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Coronavirus: lockdown interrupts illegal drug supply but users could seek ‘fix’ in other ways

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The lockdown may have disrupted the illegal drug trade somewhat but drug-squad Ykan Chief Stelios Sergides told the Cyprus Mail on Monday that most users would not be so easily dissuaded and would turn to other things for a fix.

“Unfortunately, it is possible that people move onto other substances,” he said.

Reports have emerged detailing that drug prices have surged in Europe as their supply chains have been broken down by borders being closed and stricter checks enforced.

“This will also happen in Cyprus of course,” Sergides said. “There will definitely be an impact here.”

He urged caution, however, as a decrease in supply does not equate to a decrease in demand and people will still seek other ways to get their fix.

“If they cannot get what they usually do then they may attempt to make their own drugs such as synthetics and these are also dangerous,” he said. “The problem is that while supply may be lower, demand is often still there.”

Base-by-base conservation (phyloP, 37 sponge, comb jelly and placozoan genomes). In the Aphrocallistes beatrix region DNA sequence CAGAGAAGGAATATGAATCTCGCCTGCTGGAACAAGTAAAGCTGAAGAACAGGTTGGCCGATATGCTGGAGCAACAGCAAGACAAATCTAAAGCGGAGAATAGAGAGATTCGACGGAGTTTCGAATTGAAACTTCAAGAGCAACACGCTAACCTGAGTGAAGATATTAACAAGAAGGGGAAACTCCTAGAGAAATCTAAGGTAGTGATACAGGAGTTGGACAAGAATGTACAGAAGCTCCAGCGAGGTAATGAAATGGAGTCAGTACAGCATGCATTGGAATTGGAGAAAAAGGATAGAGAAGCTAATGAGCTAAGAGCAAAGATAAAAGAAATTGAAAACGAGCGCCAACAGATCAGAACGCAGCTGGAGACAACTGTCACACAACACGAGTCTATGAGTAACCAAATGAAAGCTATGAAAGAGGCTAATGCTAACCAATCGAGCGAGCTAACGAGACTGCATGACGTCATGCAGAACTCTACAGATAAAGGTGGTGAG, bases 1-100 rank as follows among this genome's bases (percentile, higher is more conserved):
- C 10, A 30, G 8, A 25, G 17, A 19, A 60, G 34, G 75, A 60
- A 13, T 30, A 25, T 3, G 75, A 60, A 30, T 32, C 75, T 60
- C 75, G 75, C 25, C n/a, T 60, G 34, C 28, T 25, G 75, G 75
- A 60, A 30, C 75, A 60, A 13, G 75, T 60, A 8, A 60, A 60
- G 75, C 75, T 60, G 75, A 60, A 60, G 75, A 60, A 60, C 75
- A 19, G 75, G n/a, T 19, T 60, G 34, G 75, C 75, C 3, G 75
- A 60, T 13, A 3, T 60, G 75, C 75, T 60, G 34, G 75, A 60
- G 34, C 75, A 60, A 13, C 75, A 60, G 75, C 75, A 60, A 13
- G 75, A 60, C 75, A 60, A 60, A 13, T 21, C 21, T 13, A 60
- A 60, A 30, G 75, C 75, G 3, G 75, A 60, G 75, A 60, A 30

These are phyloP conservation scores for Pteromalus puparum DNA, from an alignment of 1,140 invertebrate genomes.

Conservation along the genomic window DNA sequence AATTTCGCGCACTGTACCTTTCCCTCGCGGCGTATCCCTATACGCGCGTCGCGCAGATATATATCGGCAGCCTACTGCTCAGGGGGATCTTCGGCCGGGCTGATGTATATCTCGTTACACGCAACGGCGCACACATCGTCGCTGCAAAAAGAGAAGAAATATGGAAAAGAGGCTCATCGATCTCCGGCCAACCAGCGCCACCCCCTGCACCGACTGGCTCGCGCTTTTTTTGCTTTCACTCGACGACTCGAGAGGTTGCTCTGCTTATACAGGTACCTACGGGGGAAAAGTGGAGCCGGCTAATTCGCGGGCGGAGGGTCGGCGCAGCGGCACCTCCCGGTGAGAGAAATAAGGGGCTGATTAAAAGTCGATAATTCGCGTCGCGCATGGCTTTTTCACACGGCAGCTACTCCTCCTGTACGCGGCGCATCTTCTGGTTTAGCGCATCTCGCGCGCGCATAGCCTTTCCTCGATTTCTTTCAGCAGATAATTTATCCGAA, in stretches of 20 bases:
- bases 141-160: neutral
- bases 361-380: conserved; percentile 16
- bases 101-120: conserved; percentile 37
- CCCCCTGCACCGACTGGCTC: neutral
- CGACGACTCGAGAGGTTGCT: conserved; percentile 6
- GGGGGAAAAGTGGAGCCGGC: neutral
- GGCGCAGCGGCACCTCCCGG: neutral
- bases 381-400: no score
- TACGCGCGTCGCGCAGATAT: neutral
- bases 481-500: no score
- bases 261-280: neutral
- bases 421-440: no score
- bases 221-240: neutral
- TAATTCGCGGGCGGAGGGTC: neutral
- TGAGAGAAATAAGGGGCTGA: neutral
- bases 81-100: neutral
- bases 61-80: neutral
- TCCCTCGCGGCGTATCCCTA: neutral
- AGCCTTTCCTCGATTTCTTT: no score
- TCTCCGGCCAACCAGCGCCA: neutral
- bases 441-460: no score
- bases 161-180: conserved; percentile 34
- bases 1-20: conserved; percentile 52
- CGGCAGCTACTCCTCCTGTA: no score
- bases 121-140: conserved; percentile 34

In Europe, some dealers have resorted to meeting their customers in supermarket car parks and dressing up as joggers but Sergides says this has not yet become an issue in Cyprus.

“Fortunately, in Cyprus this is not a problem. In other countries there is much more of an ‘open-dealing’ going on but we will have to monitor how things change,” he said.

In France, Reuters reported that hours before the lockdown, the price of a gramme of cannabis had doubled.

Sergides explained that the trend will also apply to Cyprus: “This is a worldwide phenomenon. As there will be a much lower supply then the price will surge.”

Another sector set to be hit hard is tourism, which may in turn also impact the illegal drug market on the island.

“In the summer months and in the tourist areas, where many younger people gather, we see an increase.” he said. “But if the lockdown continues, or even simply the stricter measures, then this will not be as noticeable.”

At the beginning of the outbreak, people rushed to supermarkets and the internet was flooded with videos of supermarkets being raided for their toilet paper.

For others, stockpiling their prized products will be much more challenging.

“The larger picture depends a lot on what happens in Europe and the situation there,” said Sergides.


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